Help to convert a 5v flasher circuit to 24v

Discussion in 'The Projects Forum' started by Tmandad, Sep 14, 2015.

  1. Tmandad

    Thread Starter New Member

    Sep 4, 2015
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    Hi Guys, this is my first post. I included a 2 led flip flop flasher circuit in one of my projects. In the beginning it used 5v as the power source. I would like to use 24v as the power supply. I changed the resistors in front of the LED from a 470R to a 2K2 so as not to blow the LED's. I thought that the 100K resistors were used as a throttle in the discharge of the caps, so I played around with the values there but when I put 24v on the input the frequency of the flash is very fast and does not change. I tried all the way up to 3M9. I would like to know if I should change the Cap value from a 10uf to a bigger one? and also how would I start to calculate the correct values in this circuit. I must state the original circuit was downloaded off the net and I just blindly followed it and it worked (with 5v). Looking forward to some help. Thanks
     
  2. blocco a spirale

    AAC Fanatic!

    Jun 18, 2008
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    Alternatively, you could just use a 7805 voltage regulator and leave the circuit exactly as it is.
     
  3. Tmandad

    Thread Starter New Member

    Sep 4, 2015
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    Hi Blocco thanks for you quick reply. I am trying to eliminate space and cost on the pc board. But if there are a lot of mods to do on the circuit I will go back to the original design with the 7805.
     
  4. AnalogKid

    Distinguished Member

    Aug 1, 2013
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    When the circuit toggles, a capacitor couples the transition of the transistor turning on into the other transistor's base to turn it off. But at 24V that transition is too large for the transistor's base-emitter junction to handle. Usually for a small signal transistor the reverse Vbe rating is something like 5 V, and you are hitting it with 22 V. The junction is reverse conducting like a zener diode. Place a 1N914 or 1N4148 signal diode or 1N400x rectifier backwards across each transistor, cathode to the base and anode to the emitter, and see what happens.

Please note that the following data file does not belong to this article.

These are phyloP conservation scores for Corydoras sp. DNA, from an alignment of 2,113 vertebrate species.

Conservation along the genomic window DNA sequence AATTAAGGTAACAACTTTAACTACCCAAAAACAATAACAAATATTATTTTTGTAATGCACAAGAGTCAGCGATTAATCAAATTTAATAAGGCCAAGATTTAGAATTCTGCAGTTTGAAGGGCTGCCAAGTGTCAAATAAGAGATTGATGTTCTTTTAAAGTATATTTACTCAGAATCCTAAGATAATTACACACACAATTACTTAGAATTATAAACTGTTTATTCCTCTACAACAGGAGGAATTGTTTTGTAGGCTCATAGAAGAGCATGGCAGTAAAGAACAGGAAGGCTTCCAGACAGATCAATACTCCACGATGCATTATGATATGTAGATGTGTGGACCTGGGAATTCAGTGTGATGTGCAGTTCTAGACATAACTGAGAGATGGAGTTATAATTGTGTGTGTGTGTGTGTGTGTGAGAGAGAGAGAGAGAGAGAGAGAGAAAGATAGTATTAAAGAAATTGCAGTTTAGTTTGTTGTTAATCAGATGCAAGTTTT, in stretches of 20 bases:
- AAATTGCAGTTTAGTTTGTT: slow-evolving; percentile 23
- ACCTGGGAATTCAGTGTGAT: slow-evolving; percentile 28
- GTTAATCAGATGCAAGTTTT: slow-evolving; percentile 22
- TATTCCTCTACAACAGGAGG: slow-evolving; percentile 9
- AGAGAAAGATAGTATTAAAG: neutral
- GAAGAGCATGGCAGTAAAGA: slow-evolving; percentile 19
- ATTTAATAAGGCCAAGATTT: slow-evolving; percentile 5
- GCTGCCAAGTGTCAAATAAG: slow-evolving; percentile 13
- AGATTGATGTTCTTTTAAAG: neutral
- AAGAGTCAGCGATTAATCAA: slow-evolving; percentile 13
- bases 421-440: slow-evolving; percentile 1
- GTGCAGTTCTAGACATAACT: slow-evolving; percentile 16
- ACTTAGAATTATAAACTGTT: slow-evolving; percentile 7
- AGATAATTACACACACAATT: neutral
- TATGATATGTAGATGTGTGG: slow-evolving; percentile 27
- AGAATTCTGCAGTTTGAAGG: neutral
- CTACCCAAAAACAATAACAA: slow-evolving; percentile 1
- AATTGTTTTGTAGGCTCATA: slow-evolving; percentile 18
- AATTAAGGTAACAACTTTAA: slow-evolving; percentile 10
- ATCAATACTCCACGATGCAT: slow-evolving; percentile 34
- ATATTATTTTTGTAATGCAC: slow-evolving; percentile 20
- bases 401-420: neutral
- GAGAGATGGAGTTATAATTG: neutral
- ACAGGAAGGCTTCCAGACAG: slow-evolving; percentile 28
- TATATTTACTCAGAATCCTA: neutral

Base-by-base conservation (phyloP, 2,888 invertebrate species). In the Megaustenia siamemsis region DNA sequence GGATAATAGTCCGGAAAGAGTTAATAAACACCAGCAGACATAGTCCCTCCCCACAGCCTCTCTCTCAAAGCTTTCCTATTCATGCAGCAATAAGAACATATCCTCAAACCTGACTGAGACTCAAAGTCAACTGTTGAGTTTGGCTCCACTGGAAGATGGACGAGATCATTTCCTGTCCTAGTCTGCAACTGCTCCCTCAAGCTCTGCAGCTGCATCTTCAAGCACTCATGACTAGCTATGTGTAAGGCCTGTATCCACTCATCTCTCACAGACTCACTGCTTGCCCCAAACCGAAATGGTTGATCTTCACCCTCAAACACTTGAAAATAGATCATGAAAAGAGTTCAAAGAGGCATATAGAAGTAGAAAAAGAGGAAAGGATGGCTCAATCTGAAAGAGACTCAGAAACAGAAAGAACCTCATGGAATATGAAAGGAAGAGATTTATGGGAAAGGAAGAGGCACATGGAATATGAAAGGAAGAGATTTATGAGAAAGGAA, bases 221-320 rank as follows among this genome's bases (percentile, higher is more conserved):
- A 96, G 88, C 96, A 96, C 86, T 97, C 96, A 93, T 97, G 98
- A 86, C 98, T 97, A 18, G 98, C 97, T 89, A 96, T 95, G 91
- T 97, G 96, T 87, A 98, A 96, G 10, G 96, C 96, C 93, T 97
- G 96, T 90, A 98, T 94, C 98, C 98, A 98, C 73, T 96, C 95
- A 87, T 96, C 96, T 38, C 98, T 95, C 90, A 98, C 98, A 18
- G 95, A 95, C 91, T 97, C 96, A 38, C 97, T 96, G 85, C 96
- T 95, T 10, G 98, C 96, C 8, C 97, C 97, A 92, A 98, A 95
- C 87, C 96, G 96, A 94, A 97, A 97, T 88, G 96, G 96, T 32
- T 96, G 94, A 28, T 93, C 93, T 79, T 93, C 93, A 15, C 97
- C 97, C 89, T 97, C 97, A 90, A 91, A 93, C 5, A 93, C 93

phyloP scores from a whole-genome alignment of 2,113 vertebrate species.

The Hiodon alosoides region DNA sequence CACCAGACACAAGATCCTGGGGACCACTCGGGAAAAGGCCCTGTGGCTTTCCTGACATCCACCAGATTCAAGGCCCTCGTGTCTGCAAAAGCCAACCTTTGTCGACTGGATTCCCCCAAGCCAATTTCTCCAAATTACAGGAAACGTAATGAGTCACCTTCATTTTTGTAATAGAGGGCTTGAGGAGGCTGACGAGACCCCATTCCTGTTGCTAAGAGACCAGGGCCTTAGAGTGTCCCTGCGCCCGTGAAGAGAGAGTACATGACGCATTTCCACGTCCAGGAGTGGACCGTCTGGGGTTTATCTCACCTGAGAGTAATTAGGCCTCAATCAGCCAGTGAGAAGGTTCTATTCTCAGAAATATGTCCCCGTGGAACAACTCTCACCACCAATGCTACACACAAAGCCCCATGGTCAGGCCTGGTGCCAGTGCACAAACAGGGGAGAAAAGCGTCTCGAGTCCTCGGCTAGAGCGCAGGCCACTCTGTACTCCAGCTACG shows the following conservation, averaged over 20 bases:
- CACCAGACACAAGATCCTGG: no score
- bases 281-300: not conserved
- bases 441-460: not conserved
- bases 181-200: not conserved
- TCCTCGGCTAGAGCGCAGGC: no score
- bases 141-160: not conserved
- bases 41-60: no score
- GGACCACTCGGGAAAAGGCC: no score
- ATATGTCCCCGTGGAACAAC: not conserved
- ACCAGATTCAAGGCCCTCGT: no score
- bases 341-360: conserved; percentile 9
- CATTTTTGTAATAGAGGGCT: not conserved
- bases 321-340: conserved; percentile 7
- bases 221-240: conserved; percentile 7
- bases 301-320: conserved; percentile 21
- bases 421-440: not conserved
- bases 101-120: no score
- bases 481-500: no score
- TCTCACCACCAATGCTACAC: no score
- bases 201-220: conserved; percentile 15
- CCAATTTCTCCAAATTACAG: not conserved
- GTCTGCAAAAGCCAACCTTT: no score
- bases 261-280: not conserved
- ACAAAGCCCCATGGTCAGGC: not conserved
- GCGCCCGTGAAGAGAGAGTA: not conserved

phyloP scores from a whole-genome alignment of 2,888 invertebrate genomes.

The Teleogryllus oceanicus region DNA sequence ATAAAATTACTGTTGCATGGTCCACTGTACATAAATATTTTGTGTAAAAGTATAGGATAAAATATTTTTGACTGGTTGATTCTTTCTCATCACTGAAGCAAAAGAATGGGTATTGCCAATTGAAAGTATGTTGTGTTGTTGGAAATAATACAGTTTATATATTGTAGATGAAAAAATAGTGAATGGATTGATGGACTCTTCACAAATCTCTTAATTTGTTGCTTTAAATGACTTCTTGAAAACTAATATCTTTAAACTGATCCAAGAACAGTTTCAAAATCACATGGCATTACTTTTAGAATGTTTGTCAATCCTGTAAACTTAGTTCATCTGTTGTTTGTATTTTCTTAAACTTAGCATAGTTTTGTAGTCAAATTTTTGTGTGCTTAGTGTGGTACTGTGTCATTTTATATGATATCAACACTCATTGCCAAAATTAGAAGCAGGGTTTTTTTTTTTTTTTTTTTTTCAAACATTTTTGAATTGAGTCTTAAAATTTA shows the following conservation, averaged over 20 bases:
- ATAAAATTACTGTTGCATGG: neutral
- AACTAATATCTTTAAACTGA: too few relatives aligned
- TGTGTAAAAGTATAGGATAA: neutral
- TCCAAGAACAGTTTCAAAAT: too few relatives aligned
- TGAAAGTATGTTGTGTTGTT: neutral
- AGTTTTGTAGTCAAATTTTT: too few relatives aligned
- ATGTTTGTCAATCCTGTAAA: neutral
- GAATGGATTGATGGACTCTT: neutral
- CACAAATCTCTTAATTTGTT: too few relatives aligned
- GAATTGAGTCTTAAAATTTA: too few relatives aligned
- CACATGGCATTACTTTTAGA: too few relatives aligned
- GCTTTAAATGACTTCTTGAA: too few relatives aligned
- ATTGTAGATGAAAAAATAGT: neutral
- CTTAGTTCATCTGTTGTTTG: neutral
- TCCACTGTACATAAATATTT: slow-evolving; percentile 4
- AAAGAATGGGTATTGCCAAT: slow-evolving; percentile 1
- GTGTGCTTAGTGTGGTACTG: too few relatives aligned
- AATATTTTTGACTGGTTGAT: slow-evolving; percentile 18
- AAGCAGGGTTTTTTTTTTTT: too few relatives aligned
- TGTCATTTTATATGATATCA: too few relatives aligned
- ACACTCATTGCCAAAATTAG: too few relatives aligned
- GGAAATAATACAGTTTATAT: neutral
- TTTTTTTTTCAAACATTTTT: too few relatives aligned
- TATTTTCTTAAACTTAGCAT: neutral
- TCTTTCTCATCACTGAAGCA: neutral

ak
     
  5. Tmandad

    Thread Starter New Member

    Sep 4, 2015
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    thanks will try
     
  6. crutschow

    Expert

    Mar 14, 2008
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    Adding a base to emitter diode will significantly affect the frequency of the circuit since it clips the reverse voltage, which is what determines the timing.
    Adding the diode in series with the transistor base should have minimal effect.
     
  7. AnalogKid

    Distinguished Member

    Aug 1, 2013
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    Yeah, I knew you would pick up on that, but adjusting the timing components afterwards will be easy once the fault condition is resolved.

    Less effect, maybe. But at -22 V with the two diode junctions in series, there is no guarantee that there will be less than 5to 8 V across the transistor junction.

    ak
     
  8. crutschow

    Expert

    Mar 14, 2008
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    You would have to adjust the timing component a bunch since, instead of a 22V exponential discharge, it would be only about 1.4V.

    What happens with a diode in series with the base is that the base-emitter junction will zener at it's breakdown voltage due to the reverse leakage of the series diode absorbing the rest of the voltage. But since the reverse leakage current of the diode is so tiny, it doesn't damage the base-emitter junction, which can readily tolerate microamps of reverse current.
     
  9. AnalogKid

    Distinguished Member

    Aug 1, 2013
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    All true, and I've done that, but none of our current customers' reliability guys would accept it. Off the record they would understand it, but on the record they would want back-to-back zeners in series with the base.

    ak
     
  10. crutschow

    Expert

    Mar 14, 2008
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    Well, certainly it's a different story if we are playing by your customers' on-the-record, overly cautious reliability rules. :rolleyes:
     
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